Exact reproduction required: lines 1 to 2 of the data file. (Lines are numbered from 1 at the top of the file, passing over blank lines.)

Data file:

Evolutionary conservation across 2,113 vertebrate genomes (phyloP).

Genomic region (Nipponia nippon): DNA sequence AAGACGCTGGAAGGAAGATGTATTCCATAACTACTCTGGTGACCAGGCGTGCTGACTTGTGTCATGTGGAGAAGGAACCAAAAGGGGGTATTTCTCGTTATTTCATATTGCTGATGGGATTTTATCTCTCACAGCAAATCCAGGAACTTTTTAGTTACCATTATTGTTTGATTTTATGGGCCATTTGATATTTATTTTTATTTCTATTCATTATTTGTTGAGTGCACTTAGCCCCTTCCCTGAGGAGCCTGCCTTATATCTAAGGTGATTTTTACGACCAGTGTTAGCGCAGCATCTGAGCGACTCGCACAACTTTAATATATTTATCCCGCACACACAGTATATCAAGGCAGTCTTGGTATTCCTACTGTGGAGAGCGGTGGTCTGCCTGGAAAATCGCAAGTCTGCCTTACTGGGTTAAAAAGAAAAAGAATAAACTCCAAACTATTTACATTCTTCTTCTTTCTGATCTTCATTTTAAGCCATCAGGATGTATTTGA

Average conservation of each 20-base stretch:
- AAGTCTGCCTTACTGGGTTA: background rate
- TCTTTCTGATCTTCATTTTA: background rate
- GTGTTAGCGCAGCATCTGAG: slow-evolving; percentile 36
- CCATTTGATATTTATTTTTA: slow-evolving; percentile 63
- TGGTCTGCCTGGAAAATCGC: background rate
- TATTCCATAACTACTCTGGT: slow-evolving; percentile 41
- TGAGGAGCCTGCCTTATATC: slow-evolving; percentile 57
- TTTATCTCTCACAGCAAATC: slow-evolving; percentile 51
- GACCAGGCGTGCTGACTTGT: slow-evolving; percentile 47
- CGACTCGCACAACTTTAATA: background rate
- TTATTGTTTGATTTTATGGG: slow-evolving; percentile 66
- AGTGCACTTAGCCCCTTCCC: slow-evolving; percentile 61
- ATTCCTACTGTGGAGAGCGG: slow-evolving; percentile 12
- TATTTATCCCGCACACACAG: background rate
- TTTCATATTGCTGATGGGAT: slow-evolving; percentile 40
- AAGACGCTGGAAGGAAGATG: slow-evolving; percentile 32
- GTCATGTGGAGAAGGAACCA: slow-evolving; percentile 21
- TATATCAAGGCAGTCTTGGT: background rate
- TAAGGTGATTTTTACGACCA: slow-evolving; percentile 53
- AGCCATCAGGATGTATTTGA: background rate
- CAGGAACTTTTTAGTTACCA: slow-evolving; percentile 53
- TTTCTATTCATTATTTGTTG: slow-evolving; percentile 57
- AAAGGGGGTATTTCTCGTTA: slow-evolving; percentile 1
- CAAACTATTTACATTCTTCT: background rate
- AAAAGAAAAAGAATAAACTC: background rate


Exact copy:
Evolutionary conservation across 2,113 vertebrate genomes (phyloP).

Genomic region (Nipponia nippon): DNA sequence AAGACGCTGGAAGGAAGATGTATTCCATAACTACTCTGGTGACCAGGCGTGCTGACTTGTGTCATGTGGAGAAGGAACCAAAAGGGGGTATTTCTCGTTATTTCATATTGCTGATGGGATTTTATCTCTCACAGCAAATCCAGGAACTTTTTAGTTACCATTATTGTTTGATTTTATGGGCCATTTGATATTTATTTTTATTTCTATTCATTATTTGTTGAGTGCACTTAGCCCCTTCCCTGAGGAGCCTGCCTTATATCTAAGGTGATTTTTACGACCAGTGTTAGCGCAGCATCTGAGCGACTCGCACAACTTTAATATATTTATCCCGCACACACAGTATATCAAGGCAGTCTTGGTATTCCTACTGTGGAGAGCGGTGGTCTGCCTGGAAAATCGCAAGTCTGCCTTACTGGGTTAAAAAGAAAAAGAATAAACTCCAAACTATTTACATTCTTCTTCTTTCTGATCTTCATTTTAAGCCATCAGGATGTATTTGA